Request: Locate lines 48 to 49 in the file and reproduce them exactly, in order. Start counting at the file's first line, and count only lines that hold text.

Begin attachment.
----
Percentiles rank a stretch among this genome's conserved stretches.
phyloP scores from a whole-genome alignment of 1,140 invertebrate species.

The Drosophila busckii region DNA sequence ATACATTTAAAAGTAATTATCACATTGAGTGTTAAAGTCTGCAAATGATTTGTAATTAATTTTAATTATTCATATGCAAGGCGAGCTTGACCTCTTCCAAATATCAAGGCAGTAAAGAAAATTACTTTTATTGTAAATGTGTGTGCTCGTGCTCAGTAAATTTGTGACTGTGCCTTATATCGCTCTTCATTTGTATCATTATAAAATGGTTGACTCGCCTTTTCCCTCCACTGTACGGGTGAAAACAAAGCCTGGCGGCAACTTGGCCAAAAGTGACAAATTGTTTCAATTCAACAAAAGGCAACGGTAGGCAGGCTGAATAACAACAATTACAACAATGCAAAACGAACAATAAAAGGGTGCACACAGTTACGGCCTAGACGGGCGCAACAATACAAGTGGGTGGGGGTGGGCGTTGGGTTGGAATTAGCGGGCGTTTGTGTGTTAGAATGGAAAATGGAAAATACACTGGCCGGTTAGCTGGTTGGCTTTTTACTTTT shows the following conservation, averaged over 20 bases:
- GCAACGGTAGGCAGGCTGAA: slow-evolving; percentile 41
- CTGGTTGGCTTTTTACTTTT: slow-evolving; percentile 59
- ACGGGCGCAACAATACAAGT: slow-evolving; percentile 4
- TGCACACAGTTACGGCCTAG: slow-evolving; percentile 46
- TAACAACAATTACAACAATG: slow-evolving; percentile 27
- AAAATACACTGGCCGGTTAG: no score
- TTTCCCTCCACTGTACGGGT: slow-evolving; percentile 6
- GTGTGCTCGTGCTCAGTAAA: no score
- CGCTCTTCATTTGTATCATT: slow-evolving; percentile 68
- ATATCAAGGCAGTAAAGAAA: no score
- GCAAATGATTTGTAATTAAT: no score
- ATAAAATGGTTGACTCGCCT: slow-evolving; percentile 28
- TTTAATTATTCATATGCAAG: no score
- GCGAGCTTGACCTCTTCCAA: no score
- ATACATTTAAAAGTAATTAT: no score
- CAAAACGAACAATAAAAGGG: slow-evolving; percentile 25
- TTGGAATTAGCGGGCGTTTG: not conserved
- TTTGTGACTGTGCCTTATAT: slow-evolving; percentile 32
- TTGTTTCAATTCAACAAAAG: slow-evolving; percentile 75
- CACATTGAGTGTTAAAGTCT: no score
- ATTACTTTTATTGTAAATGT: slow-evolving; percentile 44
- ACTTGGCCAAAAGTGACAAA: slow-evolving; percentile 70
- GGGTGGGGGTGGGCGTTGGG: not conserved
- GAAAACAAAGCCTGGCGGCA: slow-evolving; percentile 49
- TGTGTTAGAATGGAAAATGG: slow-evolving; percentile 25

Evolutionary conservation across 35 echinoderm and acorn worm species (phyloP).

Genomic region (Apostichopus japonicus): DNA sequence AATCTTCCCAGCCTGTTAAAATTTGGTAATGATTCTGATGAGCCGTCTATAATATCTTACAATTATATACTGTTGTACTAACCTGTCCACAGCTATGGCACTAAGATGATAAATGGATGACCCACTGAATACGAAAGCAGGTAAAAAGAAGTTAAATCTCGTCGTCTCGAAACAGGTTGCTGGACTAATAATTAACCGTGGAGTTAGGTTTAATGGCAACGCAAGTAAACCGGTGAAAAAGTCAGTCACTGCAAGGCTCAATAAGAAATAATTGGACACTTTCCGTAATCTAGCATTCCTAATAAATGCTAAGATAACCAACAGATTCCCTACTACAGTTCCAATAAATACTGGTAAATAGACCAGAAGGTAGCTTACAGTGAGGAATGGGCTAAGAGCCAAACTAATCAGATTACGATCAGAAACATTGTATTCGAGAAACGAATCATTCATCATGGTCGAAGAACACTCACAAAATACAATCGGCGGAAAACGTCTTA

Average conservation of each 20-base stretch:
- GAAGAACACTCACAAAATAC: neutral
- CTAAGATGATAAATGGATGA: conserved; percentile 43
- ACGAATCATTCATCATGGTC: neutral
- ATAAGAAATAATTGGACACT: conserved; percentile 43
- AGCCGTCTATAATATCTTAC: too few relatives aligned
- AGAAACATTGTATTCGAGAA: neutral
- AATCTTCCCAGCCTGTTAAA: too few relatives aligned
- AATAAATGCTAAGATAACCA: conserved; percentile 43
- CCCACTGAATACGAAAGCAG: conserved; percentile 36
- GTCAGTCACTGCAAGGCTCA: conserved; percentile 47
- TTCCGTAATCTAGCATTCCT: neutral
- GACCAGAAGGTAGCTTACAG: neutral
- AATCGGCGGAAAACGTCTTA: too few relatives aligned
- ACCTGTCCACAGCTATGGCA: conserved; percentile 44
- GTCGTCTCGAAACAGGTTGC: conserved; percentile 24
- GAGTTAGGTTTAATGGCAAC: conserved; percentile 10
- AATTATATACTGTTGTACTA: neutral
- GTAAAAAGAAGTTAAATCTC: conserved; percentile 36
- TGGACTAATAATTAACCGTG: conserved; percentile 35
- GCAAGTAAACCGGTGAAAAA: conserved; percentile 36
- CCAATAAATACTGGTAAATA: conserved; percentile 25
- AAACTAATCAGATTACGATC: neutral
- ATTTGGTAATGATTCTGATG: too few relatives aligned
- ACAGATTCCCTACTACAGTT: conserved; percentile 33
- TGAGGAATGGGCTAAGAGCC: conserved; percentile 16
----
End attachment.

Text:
- AATTATATACTGTTGTACTA: neutral
- GTAAAAAGAAGTTAAATCTC: conserved; percentile 36